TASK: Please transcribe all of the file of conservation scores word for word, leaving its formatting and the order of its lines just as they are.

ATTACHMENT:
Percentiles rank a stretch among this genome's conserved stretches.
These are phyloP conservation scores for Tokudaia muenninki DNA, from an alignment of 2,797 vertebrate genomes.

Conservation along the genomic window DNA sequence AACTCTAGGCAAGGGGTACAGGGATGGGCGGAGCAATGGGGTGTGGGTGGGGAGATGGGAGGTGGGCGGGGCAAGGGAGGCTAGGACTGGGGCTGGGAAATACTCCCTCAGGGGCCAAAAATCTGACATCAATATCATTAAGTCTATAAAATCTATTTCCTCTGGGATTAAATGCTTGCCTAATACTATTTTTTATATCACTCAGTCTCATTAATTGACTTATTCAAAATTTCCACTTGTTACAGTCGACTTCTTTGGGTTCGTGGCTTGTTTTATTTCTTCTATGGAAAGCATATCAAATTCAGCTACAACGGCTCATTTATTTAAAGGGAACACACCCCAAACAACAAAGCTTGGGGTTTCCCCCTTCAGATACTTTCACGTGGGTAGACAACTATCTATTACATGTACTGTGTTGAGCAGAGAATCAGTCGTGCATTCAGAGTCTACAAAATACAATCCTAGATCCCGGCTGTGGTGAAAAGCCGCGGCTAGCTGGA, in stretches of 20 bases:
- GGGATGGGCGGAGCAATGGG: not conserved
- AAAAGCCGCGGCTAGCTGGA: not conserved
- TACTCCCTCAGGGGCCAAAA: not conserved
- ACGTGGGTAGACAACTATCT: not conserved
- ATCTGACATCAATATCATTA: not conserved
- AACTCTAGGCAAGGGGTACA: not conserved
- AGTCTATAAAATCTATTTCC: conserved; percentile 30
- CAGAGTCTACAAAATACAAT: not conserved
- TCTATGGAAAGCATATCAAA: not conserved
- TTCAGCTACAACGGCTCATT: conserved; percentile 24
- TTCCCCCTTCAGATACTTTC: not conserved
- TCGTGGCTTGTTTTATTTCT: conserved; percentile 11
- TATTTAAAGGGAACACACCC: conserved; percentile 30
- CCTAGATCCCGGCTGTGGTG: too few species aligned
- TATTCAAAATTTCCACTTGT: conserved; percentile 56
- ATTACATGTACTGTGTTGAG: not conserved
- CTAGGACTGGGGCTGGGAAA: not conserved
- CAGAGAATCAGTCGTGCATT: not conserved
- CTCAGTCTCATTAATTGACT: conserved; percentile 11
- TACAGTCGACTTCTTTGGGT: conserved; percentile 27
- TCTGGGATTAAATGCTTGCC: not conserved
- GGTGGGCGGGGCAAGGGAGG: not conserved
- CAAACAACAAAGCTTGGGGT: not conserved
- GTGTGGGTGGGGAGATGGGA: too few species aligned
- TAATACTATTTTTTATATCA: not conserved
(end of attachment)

Percentiles rank a stretch among this genome's conserved stretches.
These are phyloP conservation scores for Tokudaia muenninki DNA, from an alignment of 2,797 vertebrate genomes.

Conservation along the genomic window DNA sequence AACTCTAGGCAAGGGGTACAGGGATGGGCGGAGCAATGGGGTGTGGGTGGGGAGATGGGAGGTGGGCGGGGCAAGGGAGGCTAGGACTGGGGCTGGGAAATACTCCCTCAGGGGCCAAAAATCTGACATCAATATCATTAAGTCTATAAAATCTATTTCCTCTGGGATTAAATGCTTGCCTAATACTATTTTTTATATCACTCAGTCTCATTAATTGACTTATTCAAAATTTCCACTTGTTACAGTCGACTTCTTTGGGTTCGTGGCTTGTTTTATTTCTTCTATGGAAAGCATATCAAATTCAGCTACAACGGCTCATTTATTTAAAGGGAACACACCCCAAACAACAAAGCTTGGGGTTTCCCCCTTCAGATACTTTCACGTGGGTAGACAACTATCTATTACATGTACTGTGTTGAGCAGAGAATCAGTCGTGCATTCAGAGTCTACAAAATACAATCCTAGATCCCGGCTGTGGTGAAAAGCCGCGGCTAGCTGGA, in stretches of 20 bases:
- GGGATGGGCGGAGCAATGGG: not conserved
- AAAAGCCGCGGCTAGCTGGA: not conserved
- TACTCCCTCAGGGGCCAAAA: not conserved
- ACGTGGGTAGACAACTATCT: not conserved
- ATCTGACATCAATATCATTA: not conserved
- AACTCTAGGCAAGGGGTACA: not conserved
- AGTCTATAAAATCTATTTCC: conserved; percentile 30
- CAGAGTCTACAAAATACAAT: not conserved
- TCTATGGAAAGCATATCAAA: not conserved
- TTCAGCTACAACGGCTCATT: conserved; percentile 24
- TTCCCCCTTCAGATACTTTC: not conserved
- TCGTGGCTTGTTTTATTTCT: conserved; percentile 11
- TATTTAAAGGGAACACACCC: conserved; percentile 30
- CCTAGATCCCGGCTGTGGTG: too few species aligned
- TATTCAAAATTTCCACTTGT: conserved; percentile 56
- ATTACATGTACTGTGTTGAG: not conserved
- CTAGGACTGGGGCTGGGAAA: not conserved
- CAGAGAATCAGTCGTGCATT: not conserved
- CTCAGTCTCATTAATTGACT: conserved; percentile 11
- TACAGTCGACTTCTTTGGGT: conserved; percentile 27
- TCTGGGATTAAATGCTTGCC: not conserved
- GGTGGGCGGGGCAAGGGAGG: not conserved
- CAAACAACAAAGCTTGGGGT: not conserved
- GTGTGGGTGGGGAGATGGGA: too few species aligned
- TAATACTATTTTTTATATCA: not conserved